Fig. 4.

Role of inducible NOS (iNOS) in LPS-induced (0.5 mg/kg ip, 4 h incubation) platelet-endothelial cell adhesion in venules of the small intestine. A: adherent platelets > 2 s; B: adherent platelets 30 s. Brackets indicate significant difference, P < 0.05 (ANOVA and Scheffé's test). iNOS−/−, iNOS-deficient mice.

Neuronal NOS.

The role of nNOS in mediating the platelet-endothelial cell adhesion induced by LPS was evaluated using nNOS-deficient mice developed on an SV129 background (Fig. 5). LPS elicited an increased platelet adhesion in intestinal venules of SV129 WT that was comparable to the LPS response noted in C57Bl/6 mice. Although LPS elicited a significant increase in platelet adhesion in the intestinal venules of nNOS-deficient mice, this response was not significantly different from that observed in LPS-challenged WT SV129 mice. Blood pressure in the LPS-treated, nNOS-deficient mice (71.5 ± 3.5 mmHg) did not differ from that measured in sham-treated controls and LPS-treated WT (SV129) mice.

Fig. 5.

Role of neuronal NOS (nNOS) in LPS-induced (0.5 mg/kg ip, 4 h incubation) platelet-endothelial cell adhesion in venules of the small intestine. Brackets indicate significant difference,P < 0.05 (ANOVA and Scheffé's test). nNOS−/−, nNOS-deficient mice.

Exogenous NO.

Treatment of LPS-challenged WT mice with the NO-donating compound DETA-NO significantly attenuated the recruitment of adherent (>30 s), but not rolling, platelets (Fig. 6). Administration of the carrier molecule DETA did not modify the responses normally elicited by LPS. To determine whether the P/E adhesion response to DETA-NO is mediated through activation of sGC, LPS-challenged WT mice receiving DETA-NO were pretreated with ODQ, an inhibitor of sGC. The ODQ-treated mice receiving DETA-NO exhibited P/E adhesion responses to LPS that were comparable to the responses noted in WT mice receiving only LPS. Because the ODQ results suggest that sGC activation accounts for the inhibitory actions of DETA-NO, additional experiments were performed to determine whether activation of sGC (in the absence of DETA-NO) with YC-1 (which acts independently of NO) alters LPS-induced P/E adhesion. These experiments revealed that YC-1 is as effective as DETA-NO in attenuating LPS-induced P/E adhesion, which further supports a role for sGC activation in the DETA-NO-mediated attenuation of LPS-induced P/E adhesion. Whereas DETA-NO did not significantly alter blood pressure, treatment of LPS-challenged mice with either ODQ (52.8 ± 1.8 mmHg) or YC1 (52.3 ± 1.9 mmHg) exhibited a significantly lower (P = 0.03) blood pressure.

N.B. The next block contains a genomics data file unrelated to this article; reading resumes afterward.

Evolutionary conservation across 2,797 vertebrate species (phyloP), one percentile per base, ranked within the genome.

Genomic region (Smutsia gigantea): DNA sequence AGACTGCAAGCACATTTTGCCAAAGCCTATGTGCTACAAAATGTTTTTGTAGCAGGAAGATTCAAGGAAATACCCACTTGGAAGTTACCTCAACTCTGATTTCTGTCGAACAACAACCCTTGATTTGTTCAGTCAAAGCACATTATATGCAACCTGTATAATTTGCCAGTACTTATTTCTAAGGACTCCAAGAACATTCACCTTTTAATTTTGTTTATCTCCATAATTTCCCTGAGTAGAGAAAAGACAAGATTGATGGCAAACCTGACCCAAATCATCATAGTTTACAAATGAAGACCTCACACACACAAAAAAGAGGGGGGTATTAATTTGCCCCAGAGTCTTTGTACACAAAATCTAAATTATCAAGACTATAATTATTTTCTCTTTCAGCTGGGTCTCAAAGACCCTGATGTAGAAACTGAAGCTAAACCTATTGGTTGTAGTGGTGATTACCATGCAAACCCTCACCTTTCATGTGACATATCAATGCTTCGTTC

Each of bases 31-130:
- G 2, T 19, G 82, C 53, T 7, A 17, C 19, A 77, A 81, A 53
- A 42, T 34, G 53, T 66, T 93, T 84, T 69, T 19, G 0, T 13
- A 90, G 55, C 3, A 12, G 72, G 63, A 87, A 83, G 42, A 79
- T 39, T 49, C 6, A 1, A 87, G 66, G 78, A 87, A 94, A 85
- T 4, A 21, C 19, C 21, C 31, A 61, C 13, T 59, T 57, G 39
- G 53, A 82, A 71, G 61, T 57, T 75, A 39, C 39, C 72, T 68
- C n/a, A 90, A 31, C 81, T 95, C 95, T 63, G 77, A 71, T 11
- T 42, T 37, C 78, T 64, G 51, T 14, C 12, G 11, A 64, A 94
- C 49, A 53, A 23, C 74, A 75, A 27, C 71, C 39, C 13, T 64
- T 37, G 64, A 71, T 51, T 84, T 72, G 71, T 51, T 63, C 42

Fig. 6.

Role of exogenous NO in LPS-induced (0.5 mg/kg ip, 4 h incubation) platelet-endothelial cell adhesion in venules of the small intestine. A: adherent platelets > 2 s;B: adherent platelets > 30 s. Brackets indicate significant difference, P < 0.05 (ANOVA and Scheffé's test). DETA, 32.7 mg/kg ip 2 h before LPS; DETA-NO, 51.7 mg/kg ip 2 h before LPS; ODQ, 20 mg/kg ip 30 min before microscopy; YC-1, 30 mg/kg ip 30 min before microscopy. See text for description of compounds.


Intravital videomicroscopic examination of mesenteric or intestinal postcapillary venules has led to the recognition that a variety of stimuli, including I/R (16), calcium ionophores (1, 3), cytokines (6), and bacterial endotoxin (13), will elicit the adhesion of platelets to microvascular endothelial cells. These responses occur in the absence of endothelial cell damage and are susceptible to inhibition by monoclonal antibodies that bind and functionally block specific platelet (e.g., glycoproteins Ib-α and αIIb-β3) or endothelial cell (e.g., von Willebrand factor, ICAM-1) adhesion glycoproteins (1, 13, 17). Whereas these intravital microscopic studies have helped to clearly define potential physiological/pathophysiological stimuli and adhesive determinants for the P/E adhesion that occurs in inflamed postcapillary venules, the biochemical events that link these stimuli to an increased avidity and/or expression of adhesion glycoproteins and the consequent P/E adhesion remain poorly understood. Hence, the major objective of this study was to assess the potential contribution of NO, a widely accepted inhibitor of platelet function (15, 20), to the regulation of P/E adhesion induced by the pathophysiologically relevant stimulus bacterial endotoxin.